LaTeX is all good and well, but I do find I spend too much time typing out commands, mostly for emphasis. More importantly, there is no complete conversion solution for when I inevitably have to turn over copy in docx format. Since I’d been drafting all manner of notes and teaching materials in markdown for years, I’ve recently decided to take the leap and draft upcoming books and articles in pandoc markdown. Once I’m happy with the text, I use pandoc to convert to docx. I then cease work on the markdown file and continue in LibreOffice instead, where I adjust pandoc’s mostly default formatting to meet the publisher’s requirements. Only once they get back to me with tracked changes do I renew my Office 365 subscription (or use an office machine), fire up Windows, and finish the job in Word.

In pandoc markdown, I use pandoc-citeproc to generate my citations and bibliography. pandoc-citeproc relies on style information from Zotero, so I download the desired csl stylesheet file from their database and identify it in a YAML header. In a book draft, I’ll relegate my header to a file of its own,, which might look somewhat like the following:

% Old Testament Narratives in Anglo-Saxon England
% P. S. Langeslag
% Draft of \today

documentclass: book
mainfont: Junicode
lang: en-GB
toc: true
indent: true
parskip: 0
    - "Figure"
    - "Figures"
    - "Table"
    - "Tables"
csl: modern-humanities-research-association.csl
bibliography: ot.bib
reference-section-title: "Bibliography"


I have never really used Zotero on its own, but this new workflow is really driving home the shortcomings of this well-known citations manager relative to a system like biblatex. Some of the issues encountered must arise from pandoc-citeproc itself, however. Some first observations follow.

Since I deal with a lot of foreign-language publications, I am glad to see that pandoc-citeproc chooses its form of title case based on the langid field in my biblatex bibliography. Complications arise when a title in one language contains a phrase in another. In biblatex, one has the power to specify formatting in these cases by containing the material in question in curly braces, but pandoc-citeproc appears to ignore such clues:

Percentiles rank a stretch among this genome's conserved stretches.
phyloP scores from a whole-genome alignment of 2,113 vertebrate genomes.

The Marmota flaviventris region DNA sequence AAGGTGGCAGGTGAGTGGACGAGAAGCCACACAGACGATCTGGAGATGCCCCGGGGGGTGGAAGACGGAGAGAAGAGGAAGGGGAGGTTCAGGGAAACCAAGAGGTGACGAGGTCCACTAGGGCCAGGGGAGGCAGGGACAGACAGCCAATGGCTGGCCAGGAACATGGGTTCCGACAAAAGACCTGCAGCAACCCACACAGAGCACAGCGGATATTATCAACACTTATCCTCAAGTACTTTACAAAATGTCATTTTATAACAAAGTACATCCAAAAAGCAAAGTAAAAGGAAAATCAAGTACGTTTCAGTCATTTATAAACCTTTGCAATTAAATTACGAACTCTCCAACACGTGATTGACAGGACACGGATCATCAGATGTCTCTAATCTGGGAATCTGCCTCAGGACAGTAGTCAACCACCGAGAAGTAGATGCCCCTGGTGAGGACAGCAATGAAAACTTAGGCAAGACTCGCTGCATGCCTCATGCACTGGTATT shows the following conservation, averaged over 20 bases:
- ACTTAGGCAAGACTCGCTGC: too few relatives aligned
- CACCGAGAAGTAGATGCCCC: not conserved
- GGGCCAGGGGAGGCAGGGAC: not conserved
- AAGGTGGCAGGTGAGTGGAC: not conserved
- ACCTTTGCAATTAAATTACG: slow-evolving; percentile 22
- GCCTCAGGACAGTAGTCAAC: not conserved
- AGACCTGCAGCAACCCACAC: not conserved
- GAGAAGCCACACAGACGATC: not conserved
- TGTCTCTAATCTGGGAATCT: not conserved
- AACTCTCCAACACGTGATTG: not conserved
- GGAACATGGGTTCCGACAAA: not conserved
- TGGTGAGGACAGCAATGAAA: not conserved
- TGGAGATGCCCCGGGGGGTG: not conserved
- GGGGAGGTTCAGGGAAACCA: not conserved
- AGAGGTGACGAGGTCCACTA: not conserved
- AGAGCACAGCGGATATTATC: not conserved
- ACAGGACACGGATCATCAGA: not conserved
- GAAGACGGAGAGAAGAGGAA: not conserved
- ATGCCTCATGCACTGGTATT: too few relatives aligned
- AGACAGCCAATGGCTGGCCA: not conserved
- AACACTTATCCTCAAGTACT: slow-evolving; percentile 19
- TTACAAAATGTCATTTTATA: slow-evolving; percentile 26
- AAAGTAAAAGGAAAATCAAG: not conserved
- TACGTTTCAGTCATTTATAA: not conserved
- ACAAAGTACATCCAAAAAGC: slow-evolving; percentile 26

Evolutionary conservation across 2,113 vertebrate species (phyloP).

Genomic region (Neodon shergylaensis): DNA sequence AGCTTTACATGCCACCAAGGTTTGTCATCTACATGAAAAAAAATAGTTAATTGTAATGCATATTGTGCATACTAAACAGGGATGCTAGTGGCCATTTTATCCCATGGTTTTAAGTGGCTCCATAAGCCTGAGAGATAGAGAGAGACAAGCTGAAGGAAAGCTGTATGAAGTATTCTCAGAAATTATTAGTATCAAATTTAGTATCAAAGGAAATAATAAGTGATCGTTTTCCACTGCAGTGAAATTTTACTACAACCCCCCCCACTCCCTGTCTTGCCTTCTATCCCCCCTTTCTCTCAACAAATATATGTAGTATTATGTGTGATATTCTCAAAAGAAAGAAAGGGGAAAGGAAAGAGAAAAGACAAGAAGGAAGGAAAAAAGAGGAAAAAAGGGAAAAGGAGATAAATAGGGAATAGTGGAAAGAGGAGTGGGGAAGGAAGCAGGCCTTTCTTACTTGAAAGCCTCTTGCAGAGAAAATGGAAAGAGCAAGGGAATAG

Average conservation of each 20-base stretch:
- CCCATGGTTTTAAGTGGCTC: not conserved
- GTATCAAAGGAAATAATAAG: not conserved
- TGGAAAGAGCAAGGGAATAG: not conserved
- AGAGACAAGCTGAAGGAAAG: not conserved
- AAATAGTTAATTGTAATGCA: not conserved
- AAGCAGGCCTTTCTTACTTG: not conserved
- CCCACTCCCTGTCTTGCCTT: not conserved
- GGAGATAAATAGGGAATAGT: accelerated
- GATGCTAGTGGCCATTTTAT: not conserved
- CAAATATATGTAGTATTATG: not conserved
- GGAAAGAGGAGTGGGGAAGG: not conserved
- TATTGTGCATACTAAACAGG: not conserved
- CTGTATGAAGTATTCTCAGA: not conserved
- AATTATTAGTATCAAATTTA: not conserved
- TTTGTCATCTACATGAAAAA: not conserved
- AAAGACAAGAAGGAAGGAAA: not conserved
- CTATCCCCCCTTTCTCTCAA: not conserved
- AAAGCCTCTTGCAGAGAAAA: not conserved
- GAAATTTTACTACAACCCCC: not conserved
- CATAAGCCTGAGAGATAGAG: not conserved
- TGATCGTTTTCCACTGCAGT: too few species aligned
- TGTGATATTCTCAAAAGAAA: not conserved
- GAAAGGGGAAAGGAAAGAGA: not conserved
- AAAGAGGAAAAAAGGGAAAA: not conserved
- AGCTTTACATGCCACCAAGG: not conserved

subtitle = {Genre, Rhetoric and the Origins of the {\mkbibemph{ars dictaminis}}}

In one case when a citation comes at the end of a paragraph, vertical space is inserted between it and the next paragraph although my header specifies none:

A number of biblatex fields are not yet supported in pandoc-citeproc. An example I’ve run into repeatedly is editora and editorarole, meaning that whenever a publication has a revising editor I have to make a note to add this into the docx citation manually:

   editor = {Robert Weber},
   editora = {Roger Gryson},
   editoratype = {reviser},
   title = {Biblia sacra iuxta vulgatam versionem},
   shorttitle = {Biblia sacra},
   edition = {5},
   location = {Stuttgart},
   publisher = {Deutsche Bibelgesellschaft},
   year = {2007},
   langid = {latin},
   keywords = {primary}

Titles are sometimes not reproduced on subsequent occurrence, yielding two commas separated by a space. It appears not to matter whether the citations processor calls title, shorttitle, label, or shorthand in these cases, and playing with the citation command itself seems to have no effect:

The upshot of all this is that I note down any issues I spot while reading back what I have written in the PDF I generate for this purpose, but above all I have to go through my citations with a fine-toothed comb once I have moved to the docx stage. A notable downside of this is that this makes it even more prohibitive to return to the markdown file once I have made the switch to docx. It’s not all bad, though: when working in LaTeX, I would often get lost in the minutiae of formatting and citations when I was supposed to be drafting. Now I can draft freely, stopping only to add items to my bibliography and take occasional notes on citations gone wrong, but I am far less tempted to bugfix during the drafting stage.

posted by paul on 7 oct mmxvii at 16:20 EST
blog comments powered by Disqus